Wednesday, December 5, 2012

End Game by Steve Ormosi

This was not my strongest effort.  I really don't know anything about war, but I gave it a shot.  I grew up with my grandfather telling all of us that he never wanted to talk about the war.  He fought in the Korean War and from what I've gleaned, saw his fair share of action.  I've always wondered what it was like, in a "I'm positive I don't actually want to know what that was like" kind of way.  This was my weak attempt at portraying the connection one must feel toward their close companions when they go through something as formative as having to kill or (be killed by) someone you've never met.  In a way, I also tried to show the disconnect that veterans have with the general population. I'm not sure I accomplished anything at all, but I suppose you can judge for yourself.

Names are changed to protect those who died and their families just in case this ever sees the light of day.  No one needs to be reminded of what happened a long time ago in a place far away.

There are a lot of things they don’t tell you when you sign up for war.  Most importantly they never tell you that your war never ends.  The things you see will haunt you until the day you die.  For some of us, that was a long, long time.  It was longer for me.  I did my tour when I was just a kid.  It was easy to sneak into the army when I was 16 because, let’s face it, they needed all the warm bodies they could get since so many were getting sent home cold.  This here is the story I’ve never told, and never will.  If you should find this document, burn it.  People shouldn’t know about these things.  I’m only writing it down because my shrink thinks it will help to get it out of my head and nothing else has worked so far.  If this should somehow get out to the public, I want you to know that this is my life, my hopes my dreams.  Don’t read any further if you have any respect for me or what I did for you and yours.

 I showed up my first day excited, ready to take on the world.  That changed quickly.  Grueling hours of boot camp exhausted me.  Our overly aggressive drill sergeant beat the fight out of me.  Then they shaped me and all the guys into the killing machines that we eventually became.  They were good at that.  They broke us down and built us back how they needed.  That part wasn’t so bad.

Going into the fight was what really took it out of us.  I had a friend, John.  He was always laughing in boot camp, nothing bothered him, then he caught a piece of shrapnel in his leg.  Four other people died from the blast.  I’ve never seen such bad survivor’s guilt.  After that day he would cry himself to sleep every night.  He was always the first to rush into a dangerous situation.  He always volunteered to scout minefields.  He almost seemed disappointed when he made it to the other side in one piece.  All he wanted was a way out and it seemed like no one wanted to give him one.  He ended up throwing himself on top of a grenade and saved half the platoon.  Got out of the army too.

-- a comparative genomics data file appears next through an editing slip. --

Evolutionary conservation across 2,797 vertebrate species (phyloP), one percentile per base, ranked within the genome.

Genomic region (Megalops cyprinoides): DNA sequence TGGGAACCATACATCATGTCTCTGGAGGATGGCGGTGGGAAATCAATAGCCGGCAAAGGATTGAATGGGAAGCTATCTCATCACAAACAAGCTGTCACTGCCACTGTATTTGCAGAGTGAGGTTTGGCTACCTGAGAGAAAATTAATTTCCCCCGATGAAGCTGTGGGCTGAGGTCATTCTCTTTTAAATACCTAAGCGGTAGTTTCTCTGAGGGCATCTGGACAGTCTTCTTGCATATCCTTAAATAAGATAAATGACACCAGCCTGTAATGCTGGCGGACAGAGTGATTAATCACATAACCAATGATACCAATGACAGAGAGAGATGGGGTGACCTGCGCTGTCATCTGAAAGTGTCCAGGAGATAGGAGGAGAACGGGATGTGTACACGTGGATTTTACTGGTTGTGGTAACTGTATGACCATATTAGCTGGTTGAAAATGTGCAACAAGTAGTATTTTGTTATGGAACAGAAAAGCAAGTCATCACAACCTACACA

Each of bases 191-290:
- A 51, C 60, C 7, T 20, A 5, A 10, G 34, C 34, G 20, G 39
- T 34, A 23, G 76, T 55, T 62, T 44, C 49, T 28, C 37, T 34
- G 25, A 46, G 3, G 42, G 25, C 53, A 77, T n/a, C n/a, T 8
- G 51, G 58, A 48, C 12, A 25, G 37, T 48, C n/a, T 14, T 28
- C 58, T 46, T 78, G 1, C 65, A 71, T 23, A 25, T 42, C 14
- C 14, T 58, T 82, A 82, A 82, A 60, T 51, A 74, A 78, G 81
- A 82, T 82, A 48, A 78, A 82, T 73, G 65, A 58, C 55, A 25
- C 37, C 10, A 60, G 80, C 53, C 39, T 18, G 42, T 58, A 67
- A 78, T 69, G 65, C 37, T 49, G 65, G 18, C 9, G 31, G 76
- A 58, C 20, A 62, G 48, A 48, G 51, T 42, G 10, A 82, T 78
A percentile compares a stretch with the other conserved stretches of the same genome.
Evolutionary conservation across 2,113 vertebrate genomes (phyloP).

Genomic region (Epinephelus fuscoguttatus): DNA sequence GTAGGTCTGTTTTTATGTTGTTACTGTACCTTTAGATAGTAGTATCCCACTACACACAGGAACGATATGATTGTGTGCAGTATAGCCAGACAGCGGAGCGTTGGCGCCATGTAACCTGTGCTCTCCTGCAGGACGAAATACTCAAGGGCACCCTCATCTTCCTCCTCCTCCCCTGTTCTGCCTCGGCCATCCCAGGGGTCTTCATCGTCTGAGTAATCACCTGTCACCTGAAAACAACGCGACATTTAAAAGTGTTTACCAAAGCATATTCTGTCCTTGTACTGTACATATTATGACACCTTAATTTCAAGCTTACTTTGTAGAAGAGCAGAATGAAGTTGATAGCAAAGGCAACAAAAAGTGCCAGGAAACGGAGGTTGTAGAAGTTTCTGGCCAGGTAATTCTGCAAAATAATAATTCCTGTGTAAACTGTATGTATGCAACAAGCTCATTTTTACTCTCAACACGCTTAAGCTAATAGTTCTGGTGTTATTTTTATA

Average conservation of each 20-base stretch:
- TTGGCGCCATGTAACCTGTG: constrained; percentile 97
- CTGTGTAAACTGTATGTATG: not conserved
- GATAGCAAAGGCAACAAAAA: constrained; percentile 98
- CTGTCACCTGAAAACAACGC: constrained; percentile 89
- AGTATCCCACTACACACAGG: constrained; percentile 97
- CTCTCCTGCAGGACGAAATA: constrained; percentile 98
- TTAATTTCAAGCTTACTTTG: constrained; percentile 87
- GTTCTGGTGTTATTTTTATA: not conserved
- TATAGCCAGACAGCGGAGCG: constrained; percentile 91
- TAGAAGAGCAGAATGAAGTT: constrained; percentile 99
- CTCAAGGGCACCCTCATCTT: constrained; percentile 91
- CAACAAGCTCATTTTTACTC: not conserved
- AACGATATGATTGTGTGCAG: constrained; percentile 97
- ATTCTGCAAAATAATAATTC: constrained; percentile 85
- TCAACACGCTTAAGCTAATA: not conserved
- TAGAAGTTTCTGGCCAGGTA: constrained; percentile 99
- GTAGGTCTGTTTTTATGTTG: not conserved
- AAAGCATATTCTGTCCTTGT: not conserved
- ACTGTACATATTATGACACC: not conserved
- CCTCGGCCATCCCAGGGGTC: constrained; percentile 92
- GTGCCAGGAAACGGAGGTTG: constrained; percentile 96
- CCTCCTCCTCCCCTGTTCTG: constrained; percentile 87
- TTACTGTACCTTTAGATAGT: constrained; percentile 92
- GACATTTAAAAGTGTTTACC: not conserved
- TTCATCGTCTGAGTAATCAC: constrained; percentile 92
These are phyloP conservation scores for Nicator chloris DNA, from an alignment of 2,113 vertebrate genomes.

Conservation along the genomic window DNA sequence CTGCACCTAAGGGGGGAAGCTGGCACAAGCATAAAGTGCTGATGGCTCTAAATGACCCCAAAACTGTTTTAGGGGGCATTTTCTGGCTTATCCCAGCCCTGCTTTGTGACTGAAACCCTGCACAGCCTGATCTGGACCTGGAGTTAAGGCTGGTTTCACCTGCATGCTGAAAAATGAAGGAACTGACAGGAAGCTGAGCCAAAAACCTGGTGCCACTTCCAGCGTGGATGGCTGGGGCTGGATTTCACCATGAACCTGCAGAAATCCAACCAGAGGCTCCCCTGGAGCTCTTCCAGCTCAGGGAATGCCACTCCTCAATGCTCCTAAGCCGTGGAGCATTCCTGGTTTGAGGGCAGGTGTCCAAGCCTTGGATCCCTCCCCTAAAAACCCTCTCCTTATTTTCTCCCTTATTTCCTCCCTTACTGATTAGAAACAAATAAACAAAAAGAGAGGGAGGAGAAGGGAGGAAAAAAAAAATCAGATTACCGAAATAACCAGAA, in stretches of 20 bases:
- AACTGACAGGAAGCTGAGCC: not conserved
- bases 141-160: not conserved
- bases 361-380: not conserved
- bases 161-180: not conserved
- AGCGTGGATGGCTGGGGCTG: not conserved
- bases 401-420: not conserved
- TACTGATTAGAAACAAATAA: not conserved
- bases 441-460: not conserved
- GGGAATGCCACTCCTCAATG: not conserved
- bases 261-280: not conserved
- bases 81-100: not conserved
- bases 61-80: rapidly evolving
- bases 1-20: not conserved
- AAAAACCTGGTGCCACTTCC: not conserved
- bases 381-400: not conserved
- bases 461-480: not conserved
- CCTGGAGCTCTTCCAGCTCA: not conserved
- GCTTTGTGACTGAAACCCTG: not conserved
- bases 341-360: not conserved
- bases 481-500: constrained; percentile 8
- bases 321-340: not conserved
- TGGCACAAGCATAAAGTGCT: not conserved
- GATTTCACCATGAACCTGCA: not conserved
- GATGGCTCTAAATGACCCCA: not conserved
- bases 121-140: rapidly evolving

I had another buddy named Tom.  He was a fresh faced kid, who swore up and down he was 18 when he went in, but he looked younger than me.  Everybody teased him about it.  He was the first of us to fall when he poked his head out of a trench a little bit too far and took a sniper’s bullet in the teeth.  I heard when they told his folks, they both committed suicide that same night.  I never found out if that was true or not.

Billy died in my arms when a mortar shell took his arm off and he bled out.  As he was dying he whispered that he was the only boy his parents had and his dad would be so disappointed that the family name was going to end with him.  I tried to console him, tried to tell him that he was going to be fine, but I could already see his lights going out.  He was gone, and I was still there.  We didn’t even have time to bury him.  Billy’s body was just another piece of debris that day.

The days where nothing happened were even worse.  At least in the heat of battle, your adrenaline gets going and instincts take over.  You fight to live or give up and die.  The quiet days were among the most stressful, sitting and waiting for that next bomb to fall, the proverbial shoe that could drop and blow you into a million little pieces at any time.  If only retreat were an option.  If only we could go back to our safe homes and our quiet beds for just the night.  If only I could ever sleep restfully again.  But that was never an option and we were never told. 

Of the things they don’t tell you, I don’t think any would have changed my mind.  I was 16 and invincible.  Those things won’t affect me, I would have said to myself.  I won’t be changed by war, I would have said.  I would have been wrong, but you know that by now.  Really, those things they never told us, I guess they don’t make a damn difference anyhow.

It does help to write this down.  There is more, much more, but that will have to wait for another time.  I am getting tired.  My knees hurt like they have every year around this time since I went in.  I need to shut my eyes now and remember them.  Let them flash before me like ghosts in a mirror.  Hear them scream again, watch them die again, like every night.  I miss them and I hate them for getting out.  And I love them for making sure it wasn’t me.  For a time they were my brothers.  Now I’m the only one left and they make sure I know it.

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